I grew up in the South some time ago (I’m not dropping any more hints!), and my best friend was a little boy who wore Harry Potter glasses and loved to play with my Barbie dolls.
When our moms would arrange playdates, I knew if the rendezvous point was my house, there was only one thing Liam was going to want to play with: my small collection of Mattel “girl toys.” Liam’s mom always made us play with the door open so she could keep him from playing with anything girly. There were a few times I took the fall for “forcing” him to play house, but in all honesty, Liam just enjoyed Barbies more than Legos.
My personal love for Barbies was always minimal—I liked to cut their hair off, give them tattoos, and see how fast I could destroy them. Liam was a fan of playing house. When I went to his house, he shared all the Legos, so when he came over to mine, we pulled out my stash of Malibu Dreamhouse characters.
Liam is now an engineer and professor; he’s got a wife, three kids, and hasn’t picked up a Barbie since he was five. So what was his mother so worried about?
After I had my daughter, I was always very aware she wanted to be like her dad. Toolboxes were her favourite, and I made sure not to get her a girly one but one that looked just like her dad’s. Having grown up being a Tonka truck fan myself, I could relate and didn’t worry so much about her playing with boy toys. After all, what did it matter really?
But the first time my son picked out a Barbie-pink castle at the age of three to gift one of his best friends (a boy) for his birthday, I took a moment of pause that surprised me: what would the mother think?
Our world is one that judges on first impressions, and I try as often as I can to shield my children from the negativity that is so prevalent in our society. Ideas about how they should look, how they should act, what they should play with, and whom they should befriend are the things that keep me up at night. I know, ultimately, these are things I can only prepare them for, not protect them from. So I let my son buy his friend a pink castle and didn’t worry any more about it.
My son has toys that aren’t just for boys or are gender neutral because I believe being well-rounded is the best way for him to have a head start in life. I love the Kitchen Science Lab book for experimenting, Crayola My First Touch is a favourite for both my kids, and the Great Adventure Paper Dolls set is one they both still occasionally take out to play despite having outgrown it a little. Between those and books—we’re a big family of readers—I’ve filled my home to the brim with Play-Doh, building blocks, and yes, plenty of Legos to encourage them to create, imagine and evolve.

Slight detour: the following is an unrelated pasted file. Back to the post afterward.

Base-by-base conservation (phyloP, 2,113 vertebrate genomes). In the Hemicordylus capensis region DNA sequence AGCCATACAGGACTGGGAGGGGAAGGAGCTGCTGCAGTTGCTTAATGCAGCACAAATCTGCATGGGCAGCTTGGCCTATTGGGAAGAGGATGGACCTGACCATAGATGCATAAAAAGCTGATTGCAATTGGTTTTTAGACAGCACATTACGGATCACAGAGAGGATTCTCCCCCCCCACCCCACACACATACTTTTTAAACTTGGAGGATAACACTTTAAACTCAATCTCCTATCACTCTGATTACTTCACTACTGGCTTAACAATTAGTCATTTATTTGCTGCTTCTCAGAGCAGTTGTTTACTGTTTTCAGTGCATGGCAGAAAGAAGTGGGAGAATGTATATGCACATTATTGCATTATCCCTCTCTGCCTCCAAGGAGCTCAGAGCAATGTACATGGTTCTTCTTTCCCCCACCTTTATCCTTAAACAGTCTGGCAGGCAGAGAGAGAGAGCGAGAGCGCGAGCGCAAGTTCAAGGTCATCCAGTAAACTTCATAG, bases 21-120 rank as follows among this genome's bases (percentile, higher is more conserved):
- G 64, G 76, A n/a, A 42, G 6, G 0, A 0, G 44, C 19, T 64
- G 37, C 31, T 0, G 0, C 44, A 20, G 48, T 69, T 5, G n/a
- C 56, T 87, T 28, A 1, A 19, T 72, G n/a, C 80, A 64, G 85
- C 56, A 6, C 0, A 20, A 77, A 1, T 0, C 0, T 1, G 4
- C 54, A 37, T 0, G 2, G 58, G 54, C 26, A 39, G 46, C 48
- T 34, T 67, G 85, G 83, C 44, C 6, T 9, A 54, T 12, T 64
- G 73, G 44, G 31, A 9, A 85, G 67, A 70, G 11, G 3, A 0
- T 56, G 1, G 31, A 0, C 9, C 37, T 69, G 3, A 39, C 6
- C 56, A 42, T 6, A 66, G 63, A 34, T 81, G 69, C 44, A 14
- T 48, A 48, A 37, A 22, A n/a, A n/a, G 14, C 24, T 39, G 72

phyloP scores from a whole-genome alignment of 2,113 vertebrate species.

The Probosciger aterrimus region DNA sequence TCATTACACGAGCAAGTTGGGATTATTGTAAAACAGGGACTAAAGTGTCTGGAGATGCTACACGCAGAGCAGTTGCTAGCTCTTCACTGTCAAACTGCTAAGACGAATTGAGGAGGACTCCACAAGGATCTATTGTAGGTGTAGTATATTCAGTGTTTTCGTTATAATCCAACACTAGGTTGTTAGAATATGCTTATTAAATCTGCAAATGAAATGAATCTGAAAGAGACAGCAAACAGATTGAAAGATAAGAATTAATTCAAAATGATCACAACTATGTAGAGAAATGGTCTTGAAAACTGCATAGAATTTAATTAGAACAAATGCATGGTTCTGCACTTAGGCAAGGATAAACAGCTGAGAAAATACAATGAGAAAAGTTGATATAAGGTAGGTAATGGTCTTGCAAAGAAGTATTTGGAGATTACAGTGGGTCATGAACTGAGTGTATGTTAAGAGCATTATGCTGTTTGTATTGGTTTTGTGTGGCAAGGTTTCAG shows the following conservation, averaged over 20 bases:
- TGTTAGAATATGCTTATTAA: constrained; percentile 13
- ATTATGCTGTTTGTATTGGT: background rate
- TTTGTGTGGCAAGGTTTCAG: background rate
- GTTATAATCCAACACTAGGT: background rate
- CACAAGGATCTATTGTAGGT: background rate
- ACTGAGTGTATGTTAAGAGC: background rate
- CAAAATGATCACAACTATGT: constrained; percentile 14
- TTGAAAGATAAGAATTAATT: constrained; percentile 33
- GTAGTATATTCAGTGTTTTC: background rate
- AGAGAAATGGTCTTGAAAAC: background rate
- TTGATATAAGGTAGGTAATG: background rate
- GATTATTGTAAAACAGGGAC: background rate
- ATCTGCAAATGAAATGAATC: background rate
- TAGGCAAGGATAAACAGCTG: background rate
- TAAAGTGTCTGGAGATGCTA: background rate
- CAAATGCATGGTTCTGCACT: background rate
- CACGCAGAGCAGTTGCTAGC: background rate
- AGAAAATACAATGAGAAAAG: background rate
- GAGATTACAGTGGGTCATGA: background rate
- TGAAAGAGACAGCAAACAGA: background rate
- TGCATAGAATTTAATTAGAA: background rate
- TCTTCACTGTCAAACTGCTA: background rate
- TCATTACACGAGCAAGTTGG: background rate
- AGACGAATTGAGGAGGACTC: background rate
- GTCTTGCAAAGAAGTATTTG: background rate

When I got my kids tablets—yep, I’m a techie mom—I did what I could to introduce them to kid-friendly blogs, apps and resources that would help them learn about acceptance and tech safety. My only restrictions were a time limit each day and a Virtual Private Network to keep their searches and discoveries secure from any hacking. Other than that, I don’t stand over their shoulders and try to police them. They are both strong characters, and they are going to be exactly who they’re going to be. The best thing I can do for them is give them the love and the tools to help them along the way.
For a while, my son enjoyed playing with Barbies and reminded me a lot of my childhood friend. I would walk by his room to find him dressing a Monster High Zombie or thoughtfully placing a tiara on Nutcracker Barbie. But he grew out of it, moved on to Playmobil, drawing on his art easel, and becoming 100 percent obsessed with Doctor Who. If he went back to Barbies, I’d honestly be okay with that too.
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